understood  that  unless  the  particular  meridian  is  indicated,  a 
tract  of  land  described  as  being  located  in  T.  5  N.,  R.  23  E., 
might  be  either  on  the  flat  plains  of  Beaver  County,  or  in  the 
rugged  Winding  Stair  Mountains  of  LeFlore  County. 


Beaver  County,  being  very  largely  an  agricultural  region 
with  a  scattered  population,  has  no  large  towns.  The  oldest 
town  in  the  county,  also  the  largest,  is  Beaver  City,  the  county 
seat.  This  town  was  the  county  seat  of  old  Beaver  County  in 
territorial  days.     The  population  in  1920  was  920. 

Forgan,  for  many  years  the  terminus  of  the  Wichita  Falls 
Northwestern  Railroad  has  a  population  of  582.     Other  towns 


are  Gate,  near  the  eastern  margin  of  the  county  with  309  peo- 
ple. Knowles  and  Turpin  were  recently  established  at  a  tempo- 
rary terminus  on  the  Beaver,  Meade,  and  Englewood  Railroad 
now  being  built  to  Hooker,  Texas  County, 


The  most  important  railroad  of  Beaver  County  is  the  Wich- 
ita Falls  Northwestern,  a  branch  of  the  Missouri,  Kansas  and 
Texas  system,  which  runs  from  Wichita  Falls,  Texas,  north- 
westward across  the  western  counties  of  Oklahoma.  This  road 
has  connections  with  the  Santa  Fe  at  Woodward  and  with  the 
Rock  Island  at  Elk  City.  From  Forgan,  the  terminus  of  this 
railroad,  a  short  line,  the  Beaver,  Meade  &  Englewood  runs  to 
Beaver  City  and  has  recently  been  constructed  20  miles  west 
from  Forgan  to  Turpin  near  the  west  line  of  the  county.  The 
northwest  corner  of  the  county  is  served  by  the  Rock  Island  rail- 
road, at  Liberal,  Kansas,  and  Tyrone,  Oklahoma,  the  northeast 
corner  by  the  Santa  Fe  railroad  at  Englewood,  Kansas,  and  the 
southern  tier  of  townships  by  towns  on  a  branch  of  the  Santa  Fe 
which  crosses  the  northern  part  of  the  Panhandle  of  Texas. 


There  are  no  better  natural  roads  anywhere  in  the  United 
States,  than  the  roads  of  the  High  Plains.  The  mixture  of 
sand  and  clay  in  the  soil  makes  these  roads  hard  and  firm  prac- 
tically all  year.  The  only  exceptions  to  this  rule  are  the  roads 
in  the  breaks  and  in  the  Sand  Hills.  Roads  have  been  opened 
on  practically  all  section  lines. 

Several  of  the  main  thoroughfares  have  been  put  to  grade, 
drained,  otherwise  improved,  and  marked  by  the  State  Highway 
Department.  Oklahoma  State  Highway  No.  11,  the  main  route 
to  Colorado,  runs  east  and  west  through  Beaver  County  passing 
through  Gate,  Knowles,  and  Forgan,  to  Hooker,  Texas  County. 




The  word  relief  as  used  by  geologists  and  physiographers 
means  unevenness  of  land  surfaces.  A  country  of  little  relief 
is  one  in  which  the  surface  is  smooth  such  as  a  plain  or  broad 
valley.  A  country  of  great  relief  is  one  with  mountains,  hills, 
and  valleys.  Beaver  County  is  a  good  example  of  an  area  of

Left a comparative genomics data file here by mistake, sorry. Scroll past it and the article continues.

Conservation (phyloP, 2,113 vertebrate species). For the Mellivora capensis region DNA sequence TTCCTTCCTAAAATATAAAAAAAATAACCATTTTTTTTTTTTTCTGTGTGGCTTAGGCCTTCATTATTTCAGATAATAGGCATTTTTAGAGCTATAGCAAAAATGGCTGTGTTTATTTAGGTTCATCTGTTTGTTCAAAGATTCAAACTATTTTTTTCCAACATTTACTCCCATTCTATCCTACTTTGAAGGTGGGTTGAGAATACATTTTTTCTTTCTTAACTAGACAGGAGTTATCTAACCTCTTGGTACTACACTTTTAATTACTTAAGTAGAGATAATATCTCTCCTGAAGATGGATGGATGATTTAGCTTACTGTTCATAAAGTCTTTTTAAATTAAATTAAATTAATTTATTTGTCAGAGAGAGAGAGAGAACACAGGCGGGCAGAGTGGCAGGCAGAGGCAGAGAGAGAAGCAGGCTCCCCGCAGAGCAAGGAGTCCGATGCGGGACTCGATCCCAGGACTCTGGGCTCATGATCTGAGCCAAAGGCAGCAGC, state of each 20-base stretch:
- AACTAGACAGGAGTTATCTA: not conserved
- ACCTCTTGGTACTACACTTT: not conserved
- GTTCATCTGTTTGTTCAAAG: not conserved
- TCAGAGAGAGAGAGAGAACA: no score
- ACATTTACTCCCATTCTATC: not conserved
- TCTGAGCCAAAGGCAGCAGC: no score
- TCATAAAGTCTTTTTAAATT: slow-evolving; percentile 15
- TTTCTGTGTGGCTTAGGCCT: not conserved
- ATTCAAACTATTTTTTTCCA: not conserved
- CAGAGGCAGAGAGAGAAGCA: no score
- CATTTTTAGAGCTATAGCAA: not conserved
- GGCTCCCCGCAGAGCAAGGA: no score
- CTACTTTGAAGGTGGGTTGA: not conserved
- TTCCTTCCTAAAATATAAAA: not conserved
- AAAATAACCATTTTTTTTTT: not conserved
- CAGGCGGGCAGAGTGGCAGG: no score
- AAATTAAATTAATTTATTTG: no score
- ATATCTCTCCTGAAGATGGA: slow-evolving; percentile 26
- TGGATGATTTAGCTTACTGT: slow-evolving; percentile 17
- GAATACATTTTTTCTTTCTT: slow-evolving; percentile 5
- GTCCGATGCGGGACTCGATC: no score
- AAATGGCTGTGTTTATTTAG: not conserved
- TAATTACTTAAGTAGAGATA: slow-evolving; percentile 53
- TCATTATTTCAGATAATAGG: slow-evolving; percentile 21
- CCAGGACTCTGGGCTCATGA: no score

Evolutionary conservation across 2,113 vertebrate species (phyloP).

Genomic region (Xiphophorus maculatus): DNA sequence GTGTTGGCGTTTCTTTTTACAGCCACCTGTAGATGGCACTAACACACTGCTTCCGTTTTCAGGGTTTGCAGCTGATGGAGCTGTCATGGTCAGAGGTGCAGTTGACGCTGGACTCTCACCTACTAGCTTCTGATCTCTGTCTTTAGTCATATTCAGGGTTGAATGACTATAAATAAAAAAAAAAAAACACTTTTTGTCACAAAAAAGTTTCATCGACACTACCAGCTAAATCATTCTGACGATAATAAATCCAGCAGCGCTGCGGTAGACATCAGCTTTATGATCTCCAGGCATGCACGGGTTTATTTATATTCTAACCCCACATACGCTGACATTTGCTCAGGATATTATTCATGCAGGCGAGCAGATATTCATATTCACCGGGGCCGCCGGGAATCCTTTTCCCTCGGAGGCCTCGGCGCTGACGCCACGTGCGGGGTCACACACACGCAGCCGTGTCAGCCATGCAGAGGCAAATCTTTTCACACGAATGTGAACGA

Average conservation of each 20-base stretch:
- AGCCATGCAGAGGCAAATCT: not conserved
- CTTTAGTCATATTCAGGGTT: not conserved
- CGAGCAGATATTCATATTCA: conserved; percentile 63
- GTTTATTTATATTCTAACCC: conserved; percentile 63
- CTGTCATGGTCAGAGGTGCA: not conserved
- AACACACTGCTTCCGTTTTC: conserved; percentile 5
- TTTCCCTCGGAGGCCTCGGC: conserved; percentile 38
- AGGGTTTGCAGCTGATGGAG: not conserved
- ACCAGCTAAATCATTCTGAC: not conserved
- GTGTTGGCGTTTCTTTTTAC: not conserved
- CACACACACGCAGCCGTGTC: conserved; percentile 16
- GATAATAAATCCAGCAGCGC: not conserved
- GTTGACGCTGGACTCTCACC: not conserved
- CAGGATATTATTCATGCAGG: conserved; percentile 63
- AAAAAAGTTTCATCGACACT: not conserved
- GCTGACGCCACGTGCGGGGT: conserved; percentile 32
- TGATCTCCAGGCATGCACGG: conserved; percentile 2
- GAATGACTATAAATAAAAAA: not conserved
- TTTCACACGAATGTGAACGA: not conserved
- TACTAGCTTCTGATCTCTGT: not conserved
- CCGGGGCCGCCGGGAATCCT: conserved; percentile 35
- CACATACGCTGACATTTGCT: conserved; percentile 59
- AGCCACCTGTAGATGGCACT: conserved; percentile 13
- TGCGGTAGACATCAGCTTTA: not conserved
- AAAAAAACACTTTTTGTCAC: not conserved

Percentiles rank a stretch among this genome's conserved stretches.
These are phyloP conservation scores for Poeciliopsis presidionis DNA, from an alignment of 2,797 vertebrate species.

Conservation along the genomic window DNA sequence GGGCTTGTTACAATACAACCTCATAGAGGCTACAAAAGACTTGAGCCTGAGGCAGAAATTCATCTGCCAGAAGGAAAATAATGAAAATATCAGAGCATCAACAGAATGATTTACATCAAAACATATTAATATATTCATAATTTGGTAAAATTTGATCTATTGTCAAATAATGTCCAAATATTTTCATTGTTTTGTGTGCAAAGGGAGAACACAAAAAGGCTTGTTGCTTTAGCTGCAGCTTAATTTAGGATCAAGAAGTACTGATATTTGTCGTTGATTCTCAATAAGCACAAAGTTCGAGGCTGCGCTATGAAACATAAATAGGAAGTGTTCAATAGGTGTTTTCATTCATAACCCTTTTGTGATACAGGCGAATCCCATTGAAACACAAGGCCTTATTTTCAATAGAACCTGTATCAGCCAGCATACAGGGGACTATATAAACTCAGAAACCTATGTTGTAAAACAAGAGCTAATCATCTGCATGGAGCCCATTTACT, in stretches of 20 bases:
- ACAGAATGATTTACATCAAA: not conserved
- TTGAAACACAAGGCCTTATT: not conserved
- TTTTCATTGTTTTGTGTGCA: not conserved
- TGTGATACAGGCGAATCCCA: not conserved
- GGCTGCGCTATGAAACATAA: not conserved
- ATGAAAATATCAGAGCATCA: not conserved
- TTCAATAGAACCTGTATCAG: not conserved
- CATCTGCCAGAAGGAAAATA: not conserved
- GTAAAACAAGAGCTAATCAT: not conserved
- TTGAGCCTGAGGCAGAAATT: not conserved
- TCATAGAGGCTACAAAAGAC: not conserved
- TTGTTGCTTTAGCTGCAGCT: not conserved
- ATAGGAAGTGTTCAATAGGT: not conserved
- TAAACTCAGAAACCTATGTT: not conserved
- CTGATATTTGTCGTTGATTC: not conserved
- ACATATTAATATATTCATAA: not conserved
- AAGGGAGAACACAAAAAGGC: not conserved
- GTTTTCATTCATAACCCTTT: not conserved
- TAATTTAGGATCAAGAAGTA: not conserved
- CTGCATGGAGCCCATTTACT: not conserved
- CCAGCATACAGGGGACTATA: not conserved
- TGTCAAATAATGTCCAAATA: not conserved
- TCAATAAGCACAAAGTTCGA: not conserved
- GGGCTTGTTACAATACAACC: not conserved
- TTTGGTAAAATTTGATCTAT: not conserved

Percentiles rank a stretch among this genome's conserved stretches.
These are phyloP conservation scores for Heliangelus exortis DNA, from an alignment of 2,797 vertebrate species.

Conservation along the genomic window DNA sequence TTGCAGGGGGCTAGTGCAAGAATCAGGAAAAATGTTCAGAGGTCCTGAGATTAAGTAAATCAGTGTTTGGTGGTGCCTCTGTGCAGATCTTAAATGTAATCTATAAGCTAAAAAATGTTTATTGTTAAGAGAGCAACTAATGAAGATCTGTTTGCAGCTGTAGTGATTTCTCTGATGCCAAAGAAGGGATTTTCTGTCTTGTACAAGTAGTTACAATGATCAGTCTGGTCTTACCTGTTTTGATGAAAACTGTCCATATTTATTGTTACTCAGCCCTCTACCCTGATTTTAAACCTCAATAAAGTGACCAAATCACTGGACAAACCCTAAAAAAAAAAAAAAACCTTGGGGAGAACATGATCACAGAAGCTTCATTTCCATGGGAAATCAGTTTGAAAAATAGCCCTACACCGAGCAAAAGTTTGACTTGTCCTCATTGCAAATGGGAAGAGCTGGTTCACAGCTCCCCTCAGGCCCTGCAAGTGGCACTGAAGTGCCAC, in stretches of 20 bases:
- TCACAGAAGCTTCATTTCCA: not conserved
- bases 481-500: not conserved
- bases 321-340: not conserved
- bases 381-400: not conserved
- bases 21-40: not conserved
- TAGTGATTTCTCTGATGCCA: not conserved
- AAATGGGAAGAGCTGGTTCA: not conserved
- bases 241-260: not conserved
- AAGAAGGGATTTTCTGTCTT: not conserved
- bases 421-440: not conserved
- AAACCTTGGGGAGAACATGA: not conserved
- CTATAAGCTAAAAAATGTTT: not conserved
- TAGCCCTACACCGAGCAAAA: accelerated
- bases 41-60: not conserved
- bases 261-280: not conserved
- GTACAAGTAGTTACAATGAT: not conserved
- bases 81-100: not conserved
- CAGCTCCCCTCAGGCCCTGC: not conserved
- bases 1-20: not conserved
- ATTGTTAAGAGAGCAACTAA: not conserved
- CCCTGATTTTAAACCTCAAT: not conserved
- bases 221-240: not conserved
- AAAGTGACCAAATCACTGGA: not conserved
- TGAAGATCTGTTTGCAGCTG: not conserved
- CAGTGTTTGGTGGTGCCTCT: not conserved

little  relief. 

Beaver  County  may  be  thought  of  as  a  rectangular  block 
with  its  greatest  distance  east  and  west,  cut  Out  of  the  High 
Plains.  The  surface  which  slopes  gently  to  the  east  is  not  quite 
even,  but  is  interrupted  by  two  major  stream  valleys  of  the 
Cimarron  and  of  the  Beaver,  which  will  be  discussed  later. 

The  total  amount  of  relief,  that  is  the  difference  in  eleva- 
tion between  the  bottom  of  the  valleys  and  the  flat  upland  is 
approximately  200  feet. 

Points  of  elevation  in  the  county  as  supplied  by  C.  J. 
Turpin,  vice-president  and  general  manager  of  the  Beaver, 
Meade  &  Englewood  Railroad  Company,  and  F.  Ringer,  chief 
engineer  of  the  Missouri,  Kansas  and  Texas  Railroad  Company, 
are  as  follows:  Gate,  2,172  feet;  Knowles,  2,477  feet;  P'organ, 
2,675  feet;  Beaver,  2,500  feet;  Turpin,  2,770  feet.  The  eleva- 
tion of  Liberal,  Kansas,  which  is  located  immediately  north  of 
the  northwest  corner  of  Beaver  County  is  2,851  feet. 

From  these  figures  it  will  be  noted  that  the  slope  of  the 
surface  is  approximately  12i-  feet  per  mile  to  the  east. 


The  topography  of  the  county  may  be  divided  into  four 
general  types,  namely.  High  Plains,  Sand  Dunes,  Breaks,  and 
Valleys.  Geologists  believe  that  at  one  time  during  a  former 
geological  age  all  the  territory  now  included  in  Beaver  County 
consisted  of  a  vast  sloping  plain,  with  a  comparatively  smooth 
and  even  surface,  untouched  by  drainage  channels.  Practically 
all  the  unevenness  of  surface  now  found  in  the  county  has  been 
caused  by  the  erosive  action  of  water,  and  the  cutting  of 
streams,  this  action  having  given  rise  to  the  many  valleys,  large 
and  small  which  now  interrupt  the  structural  flat  surface  of  the 


The  High  Plains  of  the  western  part  of  the  United  States, 
of  which  Beaver  County  is  a  part,  present  a  peculiar  form  of